OKLAHOMA CITY — The number of hospitalizations due to the coronavirus remained near a record high in Oklahoma on Saturday while the number of reported cases increased by 1,195 and deaths rose by 14.
Some 792 people were hospitalized, the state Department of Health said Saturday, one fewer than the one-day record of 793 reported Friday. There are 106,503 total cases reported since the pandemic began in March and 1,168 deaths due to COVID-19, the illness caused by the virus.
The department said that there were 8,272 new coronavirus cases during the week ending Thursday, an increase of 15% from the previous week, and 58 additional deaths from the previous week due to COVID-19.
INDIANAPOLIS — Indiana’s daily average of new coronavirus infections continued growing at record levels with Saturday’s update from state health officials, who also added 31 more COVID-19 deaths to the state’s toll.
The state health department’s daily update showed Indiana’s seven-day rolling average of newly confirmed COVID-19 infections reached 1,799 as of Friday. That is the highest level the state has seen during the pandemic and has more than doubled over the past three weeks.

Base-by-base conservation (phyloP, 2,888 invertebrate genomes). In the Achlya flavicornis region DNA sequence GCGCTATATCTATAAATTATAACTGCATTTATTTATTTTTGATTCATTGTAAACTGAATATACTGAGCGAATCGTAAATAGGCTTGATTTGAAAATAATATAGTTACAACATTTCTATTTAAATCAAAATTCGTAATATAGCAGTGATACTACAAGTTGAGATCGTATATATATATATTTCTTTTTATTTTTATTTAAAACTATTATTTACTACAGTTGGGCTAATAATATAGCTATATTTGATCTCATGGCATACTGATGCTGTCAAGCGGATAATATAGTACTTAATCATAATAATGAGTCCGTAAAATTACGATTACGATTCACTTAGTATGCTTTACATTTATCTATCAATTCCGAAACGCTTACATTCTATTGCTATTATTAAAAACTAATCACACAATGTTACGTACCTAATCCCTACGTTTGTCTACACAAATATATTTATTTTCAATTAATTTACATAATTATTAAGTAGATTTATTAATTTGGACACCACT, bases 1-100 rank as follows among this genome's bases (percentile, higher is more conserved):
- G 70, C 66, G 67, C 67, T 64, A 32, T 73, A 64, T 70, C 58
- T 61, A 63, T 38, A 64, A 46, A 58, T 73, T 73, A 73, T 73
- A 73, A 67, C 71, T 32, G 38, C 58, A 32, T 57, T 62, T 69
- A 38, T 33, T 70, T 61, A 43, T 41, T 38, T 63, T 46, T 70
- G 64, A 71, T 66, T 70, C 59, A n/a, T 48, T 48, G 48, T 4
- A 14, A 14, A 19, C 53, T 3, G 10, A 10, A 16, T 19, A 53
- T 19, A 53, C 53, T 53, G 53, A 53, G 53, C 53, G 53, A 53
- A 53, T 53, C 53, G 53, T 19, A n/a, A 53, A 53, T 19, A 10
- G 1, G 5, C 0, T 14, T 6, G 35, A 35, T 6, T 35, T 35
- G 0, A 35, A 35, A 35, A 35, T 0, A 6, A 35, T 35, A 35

The 2,521 new infections reported Saturday, a daily high, marked the second straight day that figure topped 2,000 in a single day. The health department said the number was inflated by about 100 cases that weren’t previously included because of technical issues. The newly recorded deaths raise Indiana’s death toll to 3,918, including confirmed and presumed coronavirus infections, according to the health department.